Where to eat haggis is one of the questions our guests regularly ask us, so we're here to introduce you to Scotland's national dish.
What is haggis?
Haggis is basically like an oaty, spicy mince and each haggis maker will have a slightly different recipe. We source our haggis from our butcher Campbell's Meat. We've tried lots of varieties but it's our favourite.
The Campbells Meat haggis recipe dates back over 100 years when John Campbell created the original recipe. It is now made by the 4th generation of the family. It's the same traditional recipe, created using only the finest ingredients. Including fresh Scottish lamb, oats and our secret blend of seasoning. Campbell’s even cater to those who don’t eat meat with their Vegetarian Haggis.
It is the most common meal to have on the 25th of January, to celebrate the birthday of Scotland's National Bard: Robert Burns. It is a dish that is usually accompanied by neeps (turnips), tatties (potatoes) and a wee dram of whisky.
Where can I see a wild Haggis?
Sadly, we have to disappoint you - you won't be able to find a wild haggis roaming the Scottish hills. A poll carried out by Hall's of Broxburn revealed 33% of US visitors believe the haggis to be an animal. Wild haggis is a fictional creature of Scottish folklore.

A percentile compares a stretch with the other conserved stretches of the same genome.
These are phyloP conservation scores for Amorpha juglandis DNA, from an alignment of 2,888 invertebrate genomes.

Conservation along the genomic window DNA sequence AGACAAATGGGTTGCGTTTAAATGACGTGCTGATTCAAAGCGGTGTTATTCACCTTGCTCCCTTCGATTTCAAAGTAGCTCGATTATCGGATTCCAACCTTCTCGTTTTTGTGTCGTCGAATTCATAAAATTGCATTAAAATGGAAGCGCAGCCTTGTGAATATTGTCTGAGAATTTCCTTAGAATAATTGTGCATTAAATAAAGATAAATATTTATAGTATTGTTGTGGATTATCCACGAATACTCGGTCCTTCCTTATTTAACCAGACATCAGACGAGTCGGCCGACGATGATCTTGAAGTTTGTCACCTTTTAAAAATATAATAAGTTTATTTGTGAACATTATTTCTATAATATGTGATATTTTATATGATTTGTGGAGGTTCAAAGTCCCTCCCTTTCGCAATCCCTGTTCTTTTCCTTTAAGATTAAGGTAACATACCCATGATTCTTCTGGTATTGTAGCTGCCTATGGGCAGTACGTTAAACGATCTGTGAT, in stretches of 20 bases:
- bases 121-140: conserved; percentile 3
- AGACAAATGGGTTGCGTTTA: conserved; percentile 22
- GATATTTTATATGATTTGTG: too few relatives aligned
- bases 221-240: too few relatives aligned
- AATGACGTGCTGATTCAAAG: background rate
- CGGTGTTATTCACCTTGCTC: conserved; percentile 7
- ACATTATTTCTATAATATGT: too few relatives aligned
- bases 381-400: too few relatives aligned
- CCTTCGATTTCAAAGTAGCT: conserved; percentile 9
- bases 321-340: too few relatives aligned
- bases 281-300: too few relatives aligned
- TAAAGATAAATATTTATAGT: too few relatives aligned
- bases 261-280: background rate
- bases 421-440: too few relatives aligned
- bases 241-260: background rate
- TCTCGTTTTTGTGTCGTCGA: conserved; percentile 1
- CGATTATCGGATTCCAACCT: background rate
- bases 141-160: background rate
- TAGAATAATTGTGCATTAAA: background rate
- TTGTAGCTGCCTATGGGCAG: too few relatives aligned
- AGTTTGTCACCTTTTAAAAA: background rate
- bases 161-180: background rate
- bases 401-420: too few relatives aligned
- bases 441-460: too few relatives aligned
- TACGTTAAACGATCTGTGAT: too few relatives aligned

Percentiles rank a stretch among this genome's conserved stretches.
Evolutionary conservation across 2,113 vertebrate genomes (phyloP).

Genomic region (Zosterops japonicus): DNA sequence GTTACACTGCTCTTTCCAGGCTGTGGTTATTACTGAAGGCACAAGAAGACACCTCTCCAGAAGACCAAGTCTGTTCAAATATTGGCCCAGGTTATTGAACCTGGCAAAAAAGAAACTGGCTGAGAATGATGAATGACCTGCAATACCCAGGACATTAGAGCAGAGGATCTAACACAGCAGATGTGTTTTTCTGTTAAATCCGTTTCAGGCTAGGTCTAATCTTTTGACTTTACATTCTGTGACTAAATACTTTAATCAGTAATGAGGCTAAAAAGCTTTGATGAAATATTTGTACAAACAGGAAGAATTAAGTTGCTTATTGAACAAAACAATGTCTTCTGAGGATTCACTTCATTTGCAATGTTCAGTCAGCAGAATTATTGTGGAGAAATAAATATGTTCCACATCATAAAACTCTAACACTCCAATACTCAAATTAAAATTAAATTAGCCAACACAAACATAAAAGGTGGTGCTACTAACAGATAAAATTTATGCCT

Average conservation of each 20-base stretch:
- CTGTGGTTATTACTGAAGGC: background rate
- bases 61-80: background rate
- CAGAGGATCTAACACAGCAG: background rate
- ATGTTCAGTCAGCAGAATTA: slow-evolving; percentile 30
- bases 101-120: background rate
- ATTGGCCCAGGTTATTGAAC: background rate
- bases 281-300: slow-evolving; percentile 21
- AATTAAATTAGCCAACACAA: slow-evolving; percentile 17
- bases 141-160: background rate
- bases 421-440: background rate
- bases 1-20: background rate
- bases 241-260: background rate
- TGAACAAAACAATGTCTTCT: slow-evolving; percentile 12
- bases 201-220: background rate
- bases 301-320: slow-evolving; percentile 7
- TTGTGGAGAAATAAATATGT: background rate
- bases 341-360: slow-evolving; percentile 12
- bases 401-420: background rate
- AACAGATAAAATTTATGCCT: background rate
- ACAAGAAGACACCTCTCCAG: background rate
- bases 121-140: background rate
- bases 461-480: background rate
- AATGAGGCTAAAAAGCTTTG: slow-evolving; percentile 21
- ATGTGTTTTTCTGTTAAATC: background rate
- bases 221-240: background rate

According to legend, the wild haggis' left and right legs are of different lengths, allowing it to run quickly around the steep mountains and hillsides which make up its natural habitat, but only in one direction. It is further claimed that there are two varieties of haggis, one with longer left legs and the other with longer right legs. The former variety can run clockwise around a mountain (as seen from above) while the latter can run anticlockwise. The two varieties coexist peacefully but are unable to interbreed in the wild because in order for the male of one variety to mate with a female of the other, he must turn to face in the same direction as his intended mate, causing him to lose his balance before he can mount her. As a result of this difficulty, differences in leg length among the haggis population are accentuated.
Where to eat haggis in Edinburgh?
During your stay you can enjoy Campbell's Scottish Haggis in our Full Scottish Breakfast. Alternatively, if you'd like to enjoy a traditional haggis, neeps and tatties here are some of our favourite spots to enjoy our national dish.
Where is your favourite place to eat haggis in Edinburgh?